News Corp Australia has announced the appointment of Sam Weir (pictured above) as editor of Queensland’s The Courier-Mail. Weir is one of Australia’s most accomplished editors, having edited the Perth Sunday Times and for the last four-and-a-half years, The Advertiser in Adelaide. News Corp Australasia executive chairman Michael Miller said: “I am delighted Sam has […]

Is This The Creepiest Ice-Cream Ad Ever?
  • Campaigns

Is This The Creepiest Ice-Cream Ad Ever?

Look, a terrifying ice-cream ad! And by "terrifying" we really mean Tony Abbott in his sluggos kind of "terrifying".

by B&T Magazine

B&T Magazine
Creatives, Step Up To The CX Plate!
  • Marketing
  • Opinion

Creatives, Step Up To The CX Plate!

Aussie creatives urged to step up to the CX plate! That's the Adobe boss saying it; like B&T would never say try harder.

Opinion

by B&T Magazine

B&T Magazine
InMobi’s Anne Frisbie On Ad Fraud
  • Advertising

InMobi’s Anne Frisbie On Ad Fraud

B&T sat down for a chinwag with InMobi’s Anne Frisbie who thought only half of our questions were poor & unresearched.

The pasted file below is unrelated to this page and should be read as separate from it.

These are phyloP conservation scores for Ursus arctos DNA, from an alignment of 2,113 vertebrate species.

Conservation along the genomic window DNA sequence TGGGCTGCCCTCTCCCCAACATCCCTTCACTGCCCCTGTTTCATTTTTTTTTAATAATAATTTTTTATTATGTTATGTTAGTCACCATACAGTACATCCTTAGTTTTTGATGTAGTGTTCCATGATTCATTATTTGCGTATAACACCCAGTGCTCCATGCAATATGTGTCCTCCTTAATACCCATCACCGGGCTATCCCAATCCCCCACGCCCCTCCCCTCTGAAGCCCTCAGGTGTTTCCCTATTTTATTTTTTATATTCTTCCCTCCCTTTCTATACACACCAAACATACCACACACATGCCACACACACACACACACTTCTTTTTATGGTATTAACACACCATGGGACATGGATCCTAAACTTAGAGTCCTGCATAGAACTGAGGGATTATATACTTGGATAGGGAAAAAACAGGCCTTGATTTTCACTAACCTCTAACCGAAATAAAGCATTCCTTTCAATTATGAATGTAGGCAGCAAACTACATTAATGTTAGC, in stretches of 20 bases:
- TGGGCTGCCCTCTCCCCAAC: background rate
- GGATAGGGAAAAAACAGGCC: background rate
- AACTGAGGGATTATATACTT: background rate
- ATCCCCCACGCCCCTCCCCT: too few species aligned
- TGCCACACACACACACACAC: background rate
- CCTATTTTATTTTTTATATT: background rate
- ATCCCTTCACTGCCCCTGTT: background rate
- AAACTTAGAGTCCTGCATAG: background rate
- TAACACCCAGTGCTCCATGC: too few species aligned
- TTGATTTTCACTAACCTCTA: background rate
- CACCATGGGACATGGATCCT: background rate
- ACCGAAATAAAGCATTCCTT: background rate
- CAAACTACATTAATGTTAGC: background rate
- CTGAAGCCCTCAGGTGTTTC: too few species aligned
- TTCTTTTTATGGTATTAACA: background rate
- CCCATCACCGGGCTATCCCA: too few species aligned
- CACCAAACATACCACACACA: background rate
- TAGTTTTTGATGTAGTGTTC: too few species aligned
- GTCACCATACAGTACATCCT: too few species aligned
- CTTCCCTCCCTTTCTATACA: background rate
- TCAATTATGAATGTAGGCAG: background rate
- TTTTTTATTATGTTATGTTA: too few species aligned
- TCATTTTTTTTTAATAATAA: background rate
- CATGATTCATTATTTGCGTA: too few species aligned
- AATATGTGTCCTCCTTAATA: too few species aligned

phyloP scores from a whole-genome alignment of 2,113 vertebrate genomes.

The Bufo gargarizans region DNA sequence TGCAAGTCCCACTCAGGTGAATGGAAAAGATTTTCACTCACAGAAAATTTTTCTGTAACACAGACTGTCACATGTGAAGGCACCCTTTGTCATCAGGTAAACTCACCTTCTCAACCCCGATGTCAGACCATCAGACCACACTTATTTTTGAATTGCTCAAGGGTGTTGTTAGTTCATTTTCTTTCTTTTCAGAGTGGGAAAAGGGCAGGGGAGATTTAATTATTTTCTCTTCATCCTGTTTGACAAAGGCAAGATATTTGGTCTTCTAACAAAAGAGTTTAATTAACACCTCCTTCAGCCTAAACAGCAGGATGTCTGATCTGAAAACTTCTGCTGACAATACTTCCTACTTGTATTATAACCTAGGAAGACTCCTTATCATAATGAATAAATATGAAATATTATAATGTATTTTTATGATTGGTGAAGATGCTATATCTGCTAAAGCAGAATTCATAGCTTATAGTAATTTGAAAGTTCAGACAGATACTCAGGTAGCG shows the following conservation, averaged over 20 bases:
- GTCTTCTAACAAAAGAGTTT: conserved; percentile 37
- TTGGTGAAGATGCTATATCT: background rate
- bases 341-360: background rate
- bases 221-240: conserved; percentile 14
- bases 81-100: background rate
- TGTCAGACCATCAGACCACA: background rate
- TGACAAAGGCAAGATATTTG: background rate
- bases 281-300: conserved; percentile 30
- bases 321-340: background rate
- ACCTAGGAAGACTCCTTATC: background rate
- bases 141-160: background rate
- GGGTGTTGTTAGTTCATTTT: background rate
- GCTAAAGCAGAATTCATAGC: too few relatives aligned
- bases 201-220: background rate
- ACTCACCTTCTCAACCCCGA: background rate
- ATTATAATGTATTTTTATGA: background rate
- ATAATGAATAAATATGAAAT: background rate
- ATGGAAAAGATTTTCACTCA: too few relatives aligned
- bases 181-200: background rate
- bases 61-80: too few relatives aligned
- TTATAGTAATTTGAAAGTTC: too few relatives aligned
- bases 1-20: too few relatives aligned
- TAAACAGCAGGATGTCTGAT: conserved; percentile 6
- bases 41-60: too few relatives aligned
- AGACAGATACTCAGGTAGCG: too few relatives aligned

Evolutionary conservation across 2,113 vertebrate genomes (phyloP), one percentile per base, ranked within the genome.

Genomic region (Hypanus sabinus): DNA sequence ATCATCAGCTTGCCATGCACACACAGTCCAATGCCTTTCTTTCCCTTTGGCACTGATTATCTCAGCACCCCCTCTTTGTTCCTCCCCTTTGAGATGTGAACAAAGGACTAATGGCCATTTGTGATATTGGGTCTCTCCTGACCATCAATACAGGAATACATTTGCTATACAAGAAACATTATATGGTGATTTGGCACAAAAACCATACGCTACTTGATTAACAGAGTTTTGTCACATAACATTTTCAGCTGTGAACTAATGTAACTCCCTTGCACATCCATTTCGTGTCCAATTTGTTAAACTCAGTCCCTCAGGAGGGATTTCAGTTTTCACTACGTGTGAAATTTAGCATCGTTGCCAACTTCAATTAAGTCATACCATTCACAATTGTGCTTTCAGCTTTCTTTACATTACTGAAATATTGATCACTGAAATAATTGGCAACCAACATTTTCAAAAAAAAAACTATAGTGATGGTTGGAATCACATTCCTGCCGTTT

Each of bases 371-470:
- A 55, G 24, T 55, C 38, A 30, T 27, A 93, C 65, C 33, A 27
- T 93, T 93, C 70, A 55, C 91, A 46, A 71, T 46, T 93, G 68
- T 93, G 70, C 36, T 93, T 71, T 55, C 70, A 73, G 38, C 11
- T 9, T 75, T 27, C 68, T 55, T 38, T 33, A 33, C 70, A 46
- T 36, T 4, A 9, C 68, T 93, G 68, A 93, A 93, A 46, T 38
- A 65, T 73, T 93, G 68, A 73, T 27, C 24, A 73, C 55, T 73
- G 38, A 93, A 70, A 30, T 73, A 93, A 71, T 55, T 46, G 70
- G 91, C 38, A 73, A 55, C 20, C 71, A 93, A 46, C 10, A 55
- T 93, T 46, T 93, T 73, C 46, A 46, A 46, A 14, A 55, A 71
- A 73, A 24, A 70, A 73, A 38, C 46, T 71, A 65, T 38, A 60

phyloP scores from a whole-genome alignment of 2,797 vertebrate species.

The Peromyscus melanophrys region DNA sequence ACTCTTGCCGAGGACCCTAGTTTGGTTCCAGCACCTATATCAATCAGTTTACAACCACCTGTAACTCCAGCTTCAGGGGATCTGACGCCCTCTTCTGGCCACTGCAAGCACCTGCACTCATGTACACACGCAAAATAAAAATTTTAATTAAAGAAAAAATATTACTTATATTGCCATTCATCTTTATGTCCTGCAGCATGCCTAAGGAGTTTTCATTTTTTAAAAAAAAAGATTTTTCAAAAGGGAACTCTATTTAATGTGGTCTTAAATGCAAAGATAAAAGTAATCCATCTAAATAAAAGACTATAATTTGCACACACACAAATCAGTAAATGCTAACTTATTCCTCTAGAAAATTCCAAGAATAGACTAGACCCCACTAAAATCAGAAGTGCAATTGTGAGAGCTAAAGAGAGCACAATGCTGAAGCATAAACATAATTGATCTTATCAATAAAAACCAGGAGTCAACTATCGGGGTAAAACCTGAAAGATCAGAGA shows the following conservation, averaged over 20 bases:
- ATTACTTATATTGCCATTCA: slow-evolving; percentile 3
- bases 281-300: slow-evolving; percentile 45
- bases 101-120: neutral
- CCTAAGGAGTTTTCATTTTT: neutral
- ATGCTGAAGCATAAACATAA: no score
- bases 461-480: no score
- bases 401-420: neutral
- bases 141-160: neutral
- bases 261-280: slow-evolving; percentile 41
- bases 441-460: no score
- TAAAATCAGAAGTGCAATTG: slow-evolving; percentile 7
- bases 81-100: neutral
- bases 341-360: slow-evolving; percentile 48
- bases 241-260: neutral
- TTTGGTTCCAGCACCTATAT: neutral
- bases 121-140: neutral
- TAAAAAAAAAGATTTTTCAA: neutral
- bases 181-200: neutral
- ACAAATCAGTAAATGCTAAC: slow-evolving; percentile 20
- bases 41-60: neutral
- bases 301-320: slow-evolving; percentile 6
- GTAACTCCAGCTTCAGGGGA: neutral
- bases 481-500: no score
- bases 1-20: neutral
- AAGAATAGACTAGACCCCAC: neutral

by B&T Magazine

B&T Magazine
Facebook Provides More Clarity & Control For Brands
  • Advertising
  • Media

Facebook Provides More Clarity & Control For Brands

Facebook has announced it is taking action to provide more clarity and controls for advertisers. The updates include: Third-party verification Facebook is seeking accreditation from the Media Ratings Council and set a timeline of 18 months to audit, review and accredit Facebook measurement across three key areas: first-party served ad impression reporting; third-party viewability partner […]

Ogilvy Duo To lead Miami Ad School’s 2017 Social Media Boot Camp
  • Advertising

Ogilvy Duo To lead Miami Ad School’s 2017 Social Media Boot Camp

Miami Ad School has announced that Ogilvy’s Alex Watts (head of social) and Jennifer Ngai (lead social strategist), will lead its Social Media Boot Camp in the coming spring term. The 10-week boot camp is an intensive program where students work on live briefs to create fully-executed social media campaigns, and will run from Monday […]

Kim Portrate Calls For Review Of Viewability Standard For Video Ads
  • Marketing
  • Media

Kim Portrate Calls For Review Of Viewability Standard For Video Ads

Kim Portrate, chief executive of ThinkTV, has welcomed a call today by the renowned marketing science academic Professor Karen Nelson-Field for the global advertising industry to review the current MRC viewability standard for video advertising. Speaking at ReThinkTV in Sydney, Portrate said: “Last year we asked Karen to help us understand how TV works. We […]